News & Events

Major Victory on Infill and Dropdown Issues from Second Circuit

June 5, 2013
In representing its client, Travelers Company, the firm has achieved a significant victory from the United States Court of Appeals for the Second Circuit. The ruling in Ali v. Federal Insurance Co., (link to ruling) will likely be of substantial precedential value to excess insurers who are faced with underlying insolvent or non-performing coverage layers. Of particular note the court held that “the relevant excess insurance policies requires the ‘payment of losses’—not merely the accrual of liability—in order to reach the relevant attachment points and trigger the excess coverage.” The Court adopted our argument that the mere aggregation of alleged liability cannot trigger an excess liability insurance policy, only actual payment of loss.

In so ruling the Court distinguished its own 1928 ruling in Zeig v. Massachusetts Bonding & Insurance Co., 23 F.2d 665 (2d Cir. 1928) – the first time since Judge Hand wrote Zeig that the Second Circuit has confronted the issue. The Court appears to have limited the holding in Zeig to cases involving insurance for property loss, not third-party liability. In addition to distinguishing Zeig, the Court called into question Zeig’s continued precedential value, saying: “Though not necessary to our decision, it bears recalling that the freestanding federal common law that Zeig interpreted and applied no longer exists. See Erie R.R. Co. v. Tompkins, 304 U.S. 64 (1938), overruling Swift v. Tyson, 41 U.S. 1 (1842).”

After the financial collapse of Commodore International Limited (Commodore was the maker of the classic Commodore 64 personal computer), its directors and officers were met with numerous litigations, most of which were successfully defended or settled, with the exception of one action which sought damages well in excess of the total limits of the insurance program. However, four of the coverage layers, below the Travelers’ attachment point, were issued by either Reliance Insurance Company or The Home Insurance of Indiana, both of which are insolvent and in all likelihood will never be exhausted. The directors and officers argued that Travelers’ coverage should fill-in for the insolvent layers or, at the very least, should be available to respond to any settlement demand at its attachment point, regardless of whether the “gap” was ever filled by the directors and officer through actual payment.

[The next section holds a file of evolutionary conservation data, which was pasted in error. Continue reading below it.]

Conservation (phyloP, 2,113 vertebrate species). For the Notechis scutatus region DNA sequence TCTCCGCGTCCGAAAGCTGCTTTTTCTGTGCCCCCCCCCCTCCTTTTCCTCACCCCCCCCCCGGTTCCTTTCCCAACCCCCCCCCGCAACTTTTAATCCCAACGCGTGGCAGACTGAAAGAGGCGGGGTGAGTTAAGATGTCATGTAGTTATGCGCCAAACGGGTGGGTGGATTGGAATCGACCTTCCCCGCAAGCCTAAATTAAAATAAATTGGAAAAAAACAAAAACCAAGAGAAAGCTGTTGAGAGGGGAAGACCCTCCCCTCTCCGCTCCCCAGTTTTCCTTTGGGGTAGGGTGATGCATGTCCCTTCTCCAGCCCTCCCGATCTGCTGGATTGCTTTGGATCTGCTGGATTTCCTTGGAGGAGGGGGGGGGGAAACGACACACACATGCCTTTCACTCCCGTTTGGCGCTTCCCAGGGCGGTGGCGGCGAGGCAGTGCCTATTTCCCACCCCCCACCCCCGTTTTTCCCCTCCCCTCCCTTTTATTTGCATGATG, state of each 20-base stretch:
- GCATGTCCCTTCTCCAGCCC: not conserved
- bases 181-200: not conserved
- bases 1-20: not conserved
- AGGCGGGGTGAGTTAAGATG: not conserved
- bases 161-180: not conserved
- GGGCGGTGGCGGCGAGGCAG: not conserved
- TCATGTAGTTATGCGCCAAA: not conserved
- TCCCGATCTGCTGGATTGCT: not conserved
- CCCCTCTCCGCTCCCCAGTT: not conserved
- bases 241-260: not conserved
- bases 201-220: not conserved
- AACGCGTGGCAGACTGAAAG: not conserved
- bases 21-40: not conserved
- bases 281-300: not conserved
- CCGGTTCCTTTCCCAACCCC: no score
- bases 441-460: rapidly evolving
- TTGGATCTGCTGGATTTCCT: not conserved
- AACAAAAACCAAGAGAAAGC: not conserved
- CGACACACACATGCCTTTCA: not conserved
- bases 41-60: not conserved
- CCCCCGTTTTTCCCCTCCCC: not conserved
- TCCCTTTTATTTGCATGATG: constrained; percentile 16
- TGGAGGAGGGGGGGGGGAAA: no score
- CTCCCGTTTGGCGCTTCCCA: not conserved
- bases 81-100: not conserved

The Second Circuit affirmed the September 28, 2011 ruling of Judge Richard J. Sullivan of the United States District Court for the Southern District of New York, issued sub nom a ruling Federal Insurance Company v. The Estate of Irving Gould, et al. and granted our motion for judgment on the pleadings. Judge Sullivan agreed that Travelers, as an excess A/B insurer, has no obligation to drop down in place of unavailable underlying insurance for the former executives. Judge Cabranes, writing for the unanimous Second Circuit panel, reviewed Judge Sullivan’s well-reasoned decision de novo.

He summarized the case as follows: “Each excess liability insurance policy at issue includes an exhaustion clause, which states that the excess insurance coverage attaches only after a certain amount of underlying insurance coverage is exhausted ‘as a result of payment of losses thereunder.’ Based on this language, the insured appellants argue that their liability must reach the attachment point in order to trigger the excess coverage. By contrast, the insurer appellees argue that the excess liability coverage is only triggered when liability payments reach the attachment point.” (Emphasis in original)

The court’s 15-page decision under New York and Pennsylvania law discusses the meaning of the relevant provisions and concludes that Zeig is not controlling. The Second Circuit also adopts Judge Sullivan’s holding in the District Court that excess D&O insurers “have a clear, bargained-for interest in ensuring that the underlying policies are exhausted by actual payment.” And notes that if the Commodore Directors “were able to trigger the Excess Policies simply by virtue of their aggregated [but unpaid] losses, they might be tempted to structure inflated settlements with their adversaries in the Bahamas Litigation that would have the same effect as requiring the Excess Insurers to drop down and assume coverage in place of the insolvent carriers.”

To review the decision, visit this page.

For more information about this decision and its impact on your business, please contact:
James Skarzynski
James Sandnes
Tammy Yuen